[0035] It should be noted that, for each of bearings 400 and 500, the oil holes are located in the portion of the collar between the inner diameter (411, 511) of the collar (410, 510) and the floor (412, 512) of the circumferential groove. Increasingly, there is a demand for smaller-diameter motors. The diameters of various motor components (such as the rotor bearings) must therefore also decrease. A decrease in the diameters of the bearings results in a reduced amount of space between the bearing inner diameter (411, 511) and the floor (412, 512) of the circumferential groove. Consequently, it may not be possible to provide oil holes through the collar, or to enable sufficient oil flow through / around the bearing.

[0036] Referring to FIGURES 6A and 6B, a pair of diagrams illustrating the structure of an exemplary embodiment of an improved rotor bearing are shown. FIGURE 6A is a cross sectional side view of the bearing, while FIGURE 6B is a top view of the bearing, and FIGURE 6C is a partial sectioned view of the bearing. Bearing 600 is similar to bearing 500 in that it utilizes a coiled spring 630 to provide an interference fit between the bearing and the inner diameter of the stator. Coil spring 630 is bent into a loop and has its ends welded together to maintain the looped shape. Coil spring 630 is seated within a circumferential groove in the outer periphery 640 of bearing 600. The floor 612 of the circumferential groove is shown as a dashed line in FIGURE 6B.

[0037] Bearing 600 differs from bearing 500 in several respects. One difference is that bearing 600 includes a set of axial grooves (e.g., 670) that extend from one axial face 601 of the bearing to the axial face 602 at the opposite end of the bearing. These axial grooves allow oil to flow around the bearing (between the bearing and the stator), since there is insufficient space between the floor 612 of the circumferential groove and the inner diameter 611 of collar 610. Since a coiled spring is used as the interference ring to prevent rotation of the bearing within the stator, oil can easily flow axially through the spring. While three axial grooves are shown in FIGURE 6B, other embodiments may have more or fewer axial grooves. Also, while the axial grooves in the figure have a rectangular profile (see FIGURE 6B), the axial grooves may have other profiles in other embodiments.

[0038] Another feature of the Bearing of FIGURES 6A-6C is that the axial grooves have a depth (the radial dimension of the groove) that is different than the depth of the circumferential groove. This can be seen most clearly in FIGURE 6C. In this embodiment, axial groove 670 has a greater depth than the circumferential groove, thereby creating two steps (671, 672). These steps help prevent coil spring 630 from rotating within the circumferential groove and thereby prevent the bearing from rotating within the stator. Put another way, the greater depth of the axial groove effectively forms a notch in the floor of the circumferential groove, so that the spring falls into the notch, "keying" the spring with to the collar. Because the coil spring is keyed to the collar and prevented from rotating against the bearing body, any rotation of the bearing/spring assembly within the stator is forced to occur at the point of contact of the spring with the stator inner diameter, rather than at the point of contact of the spring with the collar. With the surface of rotation forced out to a larger radius from the motor shaft, the torque required to rotate the bearing within the stator is increased and the anti-rotation effect is enhanced.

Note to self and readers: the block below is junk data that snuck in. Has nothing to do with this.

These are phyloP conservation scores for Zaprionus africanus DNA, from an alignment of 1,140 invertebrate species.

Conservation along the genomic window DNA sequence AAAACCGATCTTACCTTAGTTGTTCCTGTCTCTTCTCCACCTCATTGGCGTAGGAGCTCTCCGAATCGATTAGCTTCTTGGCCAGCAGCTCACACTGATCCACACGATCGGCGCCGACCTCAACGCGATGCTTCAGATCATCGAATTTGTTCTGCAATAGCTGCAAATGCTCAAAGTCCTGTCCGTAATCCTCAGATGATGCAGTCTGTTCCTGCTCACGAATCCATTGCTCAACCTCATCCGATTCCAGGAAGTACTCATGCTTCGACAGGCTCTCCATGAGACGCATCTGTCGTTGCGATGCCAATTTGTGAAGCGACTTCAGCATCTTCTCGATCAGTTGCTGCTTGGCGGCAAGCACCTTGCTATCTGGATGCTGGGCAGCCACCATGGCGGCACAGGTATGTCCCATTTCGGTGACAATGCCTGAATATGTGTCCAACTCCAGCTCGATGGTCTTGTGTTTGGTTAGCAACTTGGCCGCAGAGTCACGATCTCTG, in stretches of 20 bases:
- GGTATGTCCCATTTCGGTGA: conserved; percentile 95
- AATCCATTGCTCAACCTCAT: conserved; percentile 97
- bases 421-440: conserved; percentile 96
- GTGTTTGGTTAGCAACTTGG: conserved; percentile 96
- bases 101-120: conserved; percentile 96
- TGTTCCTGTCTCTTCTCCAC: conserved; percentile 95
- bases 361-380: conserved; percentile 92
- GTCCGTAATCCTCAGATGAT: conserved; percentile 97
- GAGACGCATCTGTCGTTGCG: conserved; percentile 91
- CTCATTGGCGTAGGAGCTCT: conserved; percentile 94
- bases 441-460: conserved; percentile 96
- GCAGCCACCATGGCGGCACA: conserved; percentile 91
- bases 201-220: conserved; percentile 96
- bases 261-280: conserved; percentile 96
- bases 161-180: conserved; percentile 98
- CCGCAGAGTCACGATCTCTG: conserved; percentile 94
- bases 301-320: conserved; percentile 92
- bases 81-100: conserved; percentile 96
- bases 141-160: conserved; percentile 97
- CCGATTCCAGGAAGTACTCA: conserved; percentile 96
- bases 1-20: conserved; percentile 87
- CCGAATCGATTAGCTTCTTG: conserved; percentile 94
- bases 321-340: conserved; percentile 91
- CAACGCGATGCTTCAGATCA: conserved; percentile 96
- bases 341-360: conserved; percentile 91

[0039] It should be noted that, in the embodiment of FIGURES 6A-6B, the depth of axial groove 670 is greater than the depth of the circumferential groove, but it may be less in other embodiments. In either case, the difference in the depths of the grooves creates steps that help prevent rotation of the spring within the circumferential groove. In other alternative embodiments, the depth of axial groove may be the same as the depth of the circumferential groove.

[0040] It should be noted that there may be many alternative embodiments. For example, embodiments may include rotor bearings, motors (e.g., electric submersible pump motors) that utilize bearings as described above, methods of manufacturing or using bearings having the described features, and so on. Alternative embodiments may also include many variations of the features described above. For instance, there may be one or multiple axial grooves, the axial grooves may have round, rectangular, or other profiles, the axial grooves may be deeper, more shallow, or the same depth as the circumferential groove, and the interference ring may have a coil spring structure or other structure that allows axial oil flow. Still other variations may be apparent to those of skill in the art upon reading this disclosure.

[0041] The benefits and advantages which may be provided by the present invention have been described above with regard to specific embodiments. These benefits and advantages, and any elements or limitations that may cause them to occur or to become more pronounced are not to be construed as critical, required, or essential features of any or all of the claims. As used herein, the terms "comprises," "comprising," or any other variations thereof, are intended to be interpreted as non-exclusively including the elements or limitations which follow those terms. Accordingly, a system, method, or other embodiment that comprises a set of elements is not limited to only those elements, and may include other elements not expressly listed or inherent to the claimed embodiment.

[0042] While the present invention has been described with reference to particular embodiments, it should be understood that the embodiments are illustrative and that the scope of the invention is not limited to these embodiments. Many variations, modifications, additions and improvements to the embodiments described above are possible. It is contemplated that these variations, modifications, additions and improvements fall within the scope of the invention as detailed within the following claims.